I also had to look up the abbreviation EIRP, which stands for equivalent isotropically radiated power. This is too technical for me to get into in this post (although if you’re curious I’d be happy to explain it) which means it had no business being in a press release for the public. Also, it makes no sense to quote the EIRP in this case, so I’m guessing the PR office just got it off the side of the box the router came in. For nerds who know what I’m talking about, the power the tree is actually exposed to, depends not only on the distance to the source (and it falls off as 1/r²) but also on the surface the tree presents to the source!
The figure of 100 mW, besides being dubious, also means nothing to the average reader when taken out of context. Let me illustrate: a 100 mW green laser beam will blind you if you look into it. It might sting you if you stick your hand into it, and it might burn paper, all depending on how tightly it’s focused. But a regular 40-watt lightbulb, which radiates both light and heat, lights up your room nicely and harmlessly, despite radiating four hundred times as much power as the laser beam.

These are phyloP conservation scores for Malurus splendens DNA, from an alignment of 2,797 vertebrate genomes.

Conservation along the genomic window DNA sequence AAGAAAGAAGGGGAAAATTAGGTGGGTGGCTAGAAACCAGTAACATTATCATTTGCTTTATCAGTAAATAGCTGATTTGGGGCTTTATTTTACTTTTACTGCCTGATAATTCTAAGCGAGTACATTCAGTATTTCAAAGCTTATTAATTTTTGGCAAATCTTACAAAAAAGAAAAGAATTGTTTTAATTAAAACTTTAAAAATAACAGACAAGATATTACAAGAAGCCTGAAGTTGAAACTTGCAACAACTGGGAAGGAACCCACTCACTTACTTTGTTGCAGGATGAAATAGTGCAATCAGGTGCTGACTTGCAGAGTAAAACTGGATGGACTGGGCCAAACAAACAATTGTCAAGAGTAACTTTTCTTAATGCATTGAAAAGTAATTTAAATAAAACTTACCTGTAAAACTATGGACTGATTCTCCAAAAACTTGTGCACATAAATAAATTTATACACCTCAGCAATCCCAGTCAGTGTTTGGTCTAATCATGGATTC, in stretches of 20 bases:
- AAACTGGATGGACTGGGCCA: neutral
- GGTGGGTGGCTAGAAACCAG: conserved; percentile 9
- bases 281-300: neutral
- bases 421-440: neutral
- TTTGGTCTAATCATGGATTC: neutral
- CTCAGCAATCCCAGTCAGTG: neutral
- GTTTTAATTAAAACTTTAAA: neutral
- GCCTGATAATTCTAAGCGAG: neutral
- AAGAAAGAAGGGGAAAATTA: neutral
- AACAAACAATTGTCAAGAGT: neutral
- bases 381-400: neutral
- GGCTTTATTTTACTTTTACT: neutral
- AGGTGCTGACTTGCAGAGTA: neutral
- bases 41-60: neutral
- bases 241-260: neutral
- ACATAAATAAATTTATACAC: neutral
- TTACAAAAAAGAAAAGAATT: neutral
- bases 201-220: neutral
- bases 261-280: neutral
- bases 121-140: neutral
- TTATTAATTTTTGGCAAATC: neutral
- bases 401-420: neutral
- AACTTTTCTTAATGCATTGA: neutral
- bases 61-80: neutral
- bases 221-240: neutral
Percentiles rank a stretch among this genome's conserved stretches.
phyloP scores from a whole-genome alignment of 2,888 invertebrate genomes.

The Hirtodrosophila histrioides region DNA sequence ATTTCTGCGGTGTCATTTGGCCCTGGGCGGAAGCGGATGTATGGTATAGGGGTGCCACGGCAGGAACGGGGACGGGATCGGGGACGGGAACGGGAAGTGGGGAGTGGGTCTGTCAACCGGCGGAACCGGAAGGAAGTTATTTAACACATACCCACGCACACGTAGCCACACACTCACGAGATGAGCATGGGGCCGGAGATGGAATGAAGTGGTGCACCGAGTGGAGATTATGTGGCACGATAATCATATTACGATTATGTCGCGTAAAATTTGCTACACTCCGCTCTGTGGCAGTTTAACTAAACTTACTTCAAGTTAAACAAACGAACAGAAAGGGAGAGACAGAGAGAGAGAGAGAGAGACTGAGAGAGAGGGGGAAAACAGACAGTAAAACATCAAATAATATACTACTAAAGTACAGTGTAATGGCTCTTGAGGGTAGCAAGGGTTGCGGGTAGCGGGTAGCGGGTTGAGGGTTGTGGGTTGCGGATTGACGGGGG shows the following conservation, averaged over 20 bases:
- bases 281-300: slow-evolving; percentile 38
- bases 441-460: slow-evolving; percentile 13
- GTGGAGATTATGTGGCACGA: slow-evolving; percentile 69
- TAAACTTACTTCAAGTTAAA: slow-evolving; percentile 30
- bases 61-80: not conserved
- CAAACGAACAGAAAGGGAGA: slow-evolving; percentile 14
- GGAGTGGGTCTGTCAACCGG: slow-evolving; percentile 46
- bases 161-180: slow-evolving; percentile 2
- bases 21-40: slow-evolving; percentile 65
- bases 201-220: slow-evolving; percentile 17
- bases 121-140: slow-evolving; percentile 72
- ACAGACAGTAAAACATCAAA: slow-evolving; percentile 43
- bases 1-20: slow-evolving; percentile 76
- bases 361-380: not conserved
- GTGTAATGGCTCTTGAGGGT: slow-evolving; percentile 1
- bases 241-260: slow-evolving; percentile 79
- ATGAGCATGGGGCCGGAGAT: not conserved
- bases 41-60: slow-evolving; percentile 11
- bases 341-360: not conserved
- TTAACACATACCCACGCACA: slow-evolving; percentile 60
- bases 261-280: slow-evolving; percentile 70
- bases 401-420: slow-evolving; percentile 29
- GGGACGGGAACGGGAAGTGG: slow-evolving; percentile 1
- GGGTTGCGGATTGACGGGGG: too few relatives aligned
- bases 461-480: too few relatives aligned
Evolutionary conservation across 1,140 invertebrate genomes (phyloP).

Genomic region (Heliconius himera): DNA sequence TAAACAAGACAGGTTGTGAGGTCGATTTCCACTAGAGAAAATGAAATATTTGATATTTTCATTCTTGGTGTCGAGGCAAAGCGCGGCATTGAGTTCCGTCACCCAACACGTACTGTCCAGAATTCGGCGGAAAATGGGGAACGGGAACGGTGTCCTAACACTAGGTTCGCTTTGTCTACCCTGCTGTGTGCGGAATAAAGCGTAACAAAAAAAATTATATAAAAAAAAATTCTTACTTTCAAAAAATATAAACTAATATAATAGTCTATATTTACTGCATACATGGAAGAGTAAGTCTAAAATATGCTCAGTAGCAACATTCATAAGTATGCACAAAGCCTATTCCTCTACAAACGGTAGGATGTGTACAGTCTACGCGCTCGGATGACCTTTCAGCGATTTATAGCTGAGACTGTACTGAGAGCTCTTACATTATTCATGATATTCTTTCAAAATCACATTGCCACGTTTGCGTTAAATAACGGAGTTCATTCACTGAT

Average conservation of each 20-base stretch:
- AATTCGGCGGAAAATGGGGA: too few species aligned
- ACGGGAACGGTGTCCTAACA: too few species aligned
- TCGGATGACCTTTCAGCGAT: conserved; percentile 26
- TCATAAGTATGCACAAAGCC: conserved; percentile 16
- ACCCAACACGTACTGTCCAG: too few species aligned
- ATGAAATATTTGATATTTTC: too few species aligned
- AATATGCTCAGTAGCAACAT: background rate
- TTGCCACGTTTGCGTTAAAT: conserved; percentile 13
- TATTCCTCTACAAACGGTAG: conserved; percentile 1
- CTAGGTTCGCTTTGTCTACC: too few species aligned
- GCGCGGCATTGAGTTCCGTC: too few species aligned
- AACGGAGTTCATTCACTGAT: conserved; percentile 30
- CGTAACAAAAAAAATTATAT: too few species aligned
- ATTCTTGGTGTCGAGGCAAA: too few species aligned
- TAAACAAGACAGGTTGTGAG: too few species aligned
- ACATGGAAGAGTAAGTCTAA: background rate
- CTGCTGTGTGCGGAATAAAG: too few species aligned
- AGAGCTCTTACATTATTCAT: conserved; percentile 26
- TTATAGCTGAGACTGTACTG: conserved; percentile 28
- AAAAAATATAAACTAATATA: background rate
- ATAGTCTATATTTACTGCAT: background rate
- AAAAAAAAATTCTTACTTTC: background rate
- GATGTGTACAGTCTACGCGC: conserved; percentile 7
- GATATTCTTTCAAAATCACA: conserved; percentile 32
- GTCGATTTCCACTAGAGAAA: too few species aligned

You stay the hell away from my baby, you internet tree-murderer!
All this has led to a spate of news articles with titles like “Wireless internet makes plants sick!” The irresponsibility exhibited here just astounds me. Hippies everywhere are going to don their tinfoil hats, and mobile phone users are going to be subjected to the kind of crusade that smokers have already had to face: “Put away that phone, you irresponsible jerk!” concerned mothers will scream at us. “Your secondhand radiation is giving my kid cancer!” Of course I’m exaggerating, but the damage is already done.
The worst example of this is Spits’ (a freely distributed newspaper, i.e. you get what you pay for) take on the article: you might as well stop reading when you see the giant radioactivity signs in the photo! Conflating ionizing nuclear radiation with non-ionizing electromagnetic radiation is pure fear-mongering, because they are as similar as Santa Claus and Parmesan cheese. If you do read beyond the photograph, bravely risking the loss of several IQ points, you see that Spits can’t even avoid contradicting themselves within the three-paragraph extent of the article! [translation mine.]
Whether radiation is really the cause of these phenomena, did not become clear in the study. […] In the study, the possibility that ultrafine particulates caused the phenomena was not ruled out. In any case, it is certain that the dead leaves and stunted growth were caused by radiation, according to the researchers.
The last sentence is also an outright lie, if I’m to believe the university’s press release. All because some PR monkey or fame-crazy researcher couldn’t wait for conclusive, publishable results and decided to fan the flames of the public’s fear instead. Sorry people, but when the results are not conclusive, that means the results are not conclusive. That’s the way science works. Suck it up and deal with it.